Use case: Troubleshoot GKE connectivity

In this use case, you're a network administrator supporting a network that includes several GKE namespaces. You've been alerted of a latency problem and have been told that your organization's mobile application is intermittently slow and timing out. You know that a number of different users are affected, and that there have been no recent application deployments. The issue is likely related to a specific GKE cluster.

The following use case demonstrates how Network Topology can help you quickly troubleshoot and investigate issues in your GKE deployment.

Topology details

The deployment spans three Google Cloud regions (us-central1, europe-west1, and asia-east1). All external client requests are served by the three clusters within the three regions with multiple namespaces. Client requests that come from one of three business regions (Americas, EMEA, and APAC) are served by application instances in the closest Google Cloud region.

The following topology shows the top-level hierarchy for the deployment:

Network latency

In this scenario, assume that you have a GKE cluster named online-boutique. You check the latency between external clients and the GKE cluster to see if the latency between them has changed. You discover that it has changed and decide to further investigate the cluster's nodes.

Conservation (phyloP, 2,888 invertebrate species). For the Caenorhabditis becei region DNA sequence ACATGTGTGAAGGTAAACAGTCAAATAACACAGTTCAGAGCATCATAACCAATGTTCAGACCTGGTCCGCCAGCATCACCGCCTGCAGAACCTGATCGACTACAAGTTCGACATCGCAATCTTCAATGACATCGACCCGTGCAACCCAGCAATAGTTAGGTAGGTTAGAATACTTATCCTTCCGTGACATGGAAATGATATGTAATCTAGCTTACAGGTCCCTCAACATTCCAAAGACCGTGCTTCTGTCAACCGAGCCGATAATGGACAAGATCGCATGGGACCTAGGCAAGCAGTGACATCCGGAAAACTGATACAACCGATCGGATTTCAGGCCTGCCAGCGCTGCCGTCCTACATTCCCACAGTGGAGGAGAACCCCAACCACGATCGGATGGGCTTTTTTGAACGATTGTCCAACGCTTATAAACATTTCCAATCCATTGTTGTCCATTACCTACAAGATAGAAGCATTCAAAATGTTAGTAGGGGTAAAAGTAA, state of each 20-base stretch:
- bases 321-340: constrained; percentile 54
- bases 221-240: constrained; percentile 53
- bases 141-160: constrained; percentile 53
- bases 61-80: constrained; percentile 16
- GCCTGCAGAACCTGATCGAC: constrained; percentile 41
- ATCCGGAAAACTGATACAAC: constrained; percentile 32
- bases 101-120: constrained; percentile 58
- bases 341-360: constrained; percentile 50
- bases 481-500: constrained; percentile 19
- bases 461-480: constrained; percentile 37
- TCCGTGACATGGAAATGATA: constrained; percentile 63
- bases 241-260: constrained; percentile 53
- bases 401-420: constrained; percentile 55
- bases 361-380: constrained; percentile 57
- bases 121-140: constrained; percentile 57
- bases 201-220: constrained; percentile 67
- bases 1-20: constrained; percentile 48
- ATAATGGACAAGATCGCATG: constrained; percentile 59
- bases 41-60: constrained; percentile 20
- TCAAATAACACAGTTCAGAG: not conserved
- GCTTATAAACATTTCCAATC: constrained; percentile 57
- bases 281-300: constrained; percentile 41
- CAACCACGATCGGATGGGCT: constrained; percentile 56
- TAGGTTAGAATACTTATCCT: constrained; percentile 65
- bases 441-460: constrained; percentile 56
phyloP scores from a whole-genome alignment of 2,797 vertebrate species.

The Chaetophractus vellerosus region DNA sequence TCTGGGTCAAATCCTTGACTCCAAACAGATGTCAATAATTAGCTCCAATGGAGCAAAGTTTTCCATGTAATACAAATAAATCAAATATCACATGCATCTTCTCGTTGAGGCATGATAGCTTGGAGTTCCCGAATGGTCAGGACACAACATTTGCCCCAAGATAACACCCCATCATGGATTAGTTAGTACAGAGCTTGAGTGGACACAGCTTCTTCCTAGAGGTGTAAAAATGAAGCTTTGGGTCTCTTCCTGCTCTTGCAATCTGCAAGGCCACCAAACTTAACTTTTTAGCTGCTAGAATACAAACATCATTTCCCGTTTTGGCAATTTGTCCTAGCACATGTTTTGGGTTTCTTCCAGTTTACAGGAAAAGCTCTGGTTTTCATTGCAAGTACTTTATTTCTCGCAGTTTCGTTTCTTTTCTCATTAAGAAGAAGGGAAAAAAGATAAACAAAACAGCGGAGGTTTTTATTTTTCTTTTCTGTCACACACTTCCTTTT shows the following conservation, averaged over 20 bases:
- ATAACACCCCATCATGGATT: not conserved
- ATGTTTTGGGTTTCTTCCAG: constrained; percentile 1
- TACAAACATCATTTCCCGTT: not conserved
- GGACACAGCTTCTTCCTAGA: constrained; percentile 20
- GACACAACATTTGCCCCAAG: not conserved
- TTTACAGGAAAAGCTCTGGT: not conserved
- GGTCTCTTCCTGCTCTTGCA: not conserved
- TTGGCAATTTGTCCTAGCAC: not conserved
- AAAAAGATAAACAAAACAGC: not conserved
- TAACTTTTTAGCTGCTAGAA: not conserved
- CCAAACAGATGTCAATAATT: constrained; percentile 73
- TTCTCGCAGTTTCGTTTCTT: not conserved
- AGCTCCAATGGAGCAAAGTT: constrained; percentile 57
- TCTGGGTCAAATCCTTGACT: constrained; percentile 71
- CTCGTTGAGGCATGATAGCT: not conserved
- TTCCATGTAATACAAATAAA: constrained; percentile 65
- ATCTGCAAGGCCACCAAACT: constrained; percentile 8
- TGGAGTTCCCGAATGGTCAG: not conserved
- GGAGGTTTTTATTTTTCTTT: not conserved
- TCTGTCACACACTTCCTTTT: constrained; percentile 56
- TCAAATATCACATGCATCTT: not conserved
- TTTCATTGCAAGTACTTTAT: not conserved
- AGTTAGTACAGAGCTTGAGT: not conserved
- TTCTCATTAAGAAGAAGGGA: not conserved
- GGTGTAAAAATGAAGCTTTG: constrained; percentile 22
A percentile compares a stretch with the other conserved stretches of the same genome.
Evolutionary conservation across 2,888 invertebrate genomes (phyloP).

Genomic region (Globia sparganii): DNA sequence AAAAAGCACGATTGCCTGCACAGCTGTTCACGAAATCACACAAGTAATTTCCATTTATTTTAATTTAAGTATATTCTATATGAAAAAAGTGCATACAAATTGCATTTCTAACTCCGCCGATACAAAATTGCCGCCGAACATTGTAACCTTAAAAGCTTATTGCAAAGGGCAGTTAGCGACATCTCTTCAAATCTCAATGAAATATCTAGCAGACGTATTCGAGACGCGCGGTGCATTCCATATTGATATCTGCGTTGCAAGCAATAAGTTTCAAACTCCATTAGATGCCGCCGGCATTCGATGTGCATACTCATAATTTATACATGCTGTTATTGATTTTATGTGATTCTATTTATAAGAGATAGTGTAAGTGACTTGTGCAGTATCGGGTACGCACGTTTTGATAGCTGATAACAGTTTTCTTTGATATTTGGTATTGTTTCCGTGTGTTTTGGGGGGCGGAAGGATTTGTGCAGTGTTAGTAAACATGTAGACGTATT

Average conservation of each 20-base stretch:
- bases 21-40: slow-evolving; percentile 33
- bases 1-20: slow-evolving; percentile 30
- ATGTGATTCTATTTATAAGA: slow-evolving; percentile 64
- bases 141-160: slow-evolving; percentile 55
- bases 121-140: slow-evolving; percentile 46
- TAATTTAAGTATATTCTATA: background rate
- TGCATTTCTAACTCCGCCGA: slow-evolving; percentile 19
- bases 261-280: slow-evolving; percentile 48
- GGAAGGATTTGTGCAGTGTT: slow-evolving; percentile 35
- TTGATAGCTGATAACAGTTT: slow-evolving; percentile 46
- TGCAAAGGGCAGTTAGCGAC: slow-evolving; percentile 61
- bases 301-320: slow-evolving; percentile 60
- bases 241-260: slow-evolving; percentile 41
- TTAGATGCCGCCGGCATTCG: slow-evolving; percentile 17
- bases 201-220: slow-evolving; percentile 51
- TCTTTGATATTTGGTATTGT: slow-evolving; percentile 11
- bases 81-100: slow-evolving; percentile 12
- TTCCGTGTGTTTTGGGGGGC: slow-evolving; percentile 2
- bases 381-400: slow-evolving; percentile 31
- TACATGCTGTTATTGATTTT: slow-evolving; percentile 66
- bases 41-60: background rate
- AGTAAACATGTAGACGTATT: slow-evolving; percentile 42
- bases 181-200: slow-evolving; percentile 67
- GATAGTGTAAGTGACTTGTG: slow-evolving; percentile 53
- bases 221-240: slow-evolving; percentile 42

1. You filter the topology to show only the traffic for your cluster online-boutique.

    In the Filter section, you can add a filter to select nodes and its peers. This section is available only for metric views and not for the insights views. Click Add filter and select the type of node and the node.

    After you apply the filter, Network Topology shows only the connections related to the cluster, as shown in the following example.

  2. Starting with the external clients in Americas, you click the traffic metrics between the Americas business region and the GKE cluster. Network Topology shows charts in the details pane. The information includes ingress and egress traffic between your selected entity and the connected entity. For example, Network Topology provides the latest values for queries per second (QPS) and the HTTP request latency. In the request latency chart, you see values for the 50th, 95th, and 99th percentiles. In this example, assume that all of the latency values are higher than you expected.

  3. To expand the time series charts to 6 weeks, at the top of the details pane, you select 6 weeks.

    You see a significant jump that happened about two hours ago, roughly when the first issues were reported. You're confident that the issue is related to increased latency with a GKE Pod.

  4. Having a high-level view of the issue, you investigate the GKE nodes further. For more information about troubleshooting GKE nodes, see Troubleshooting GKE connectivity issues.

What's next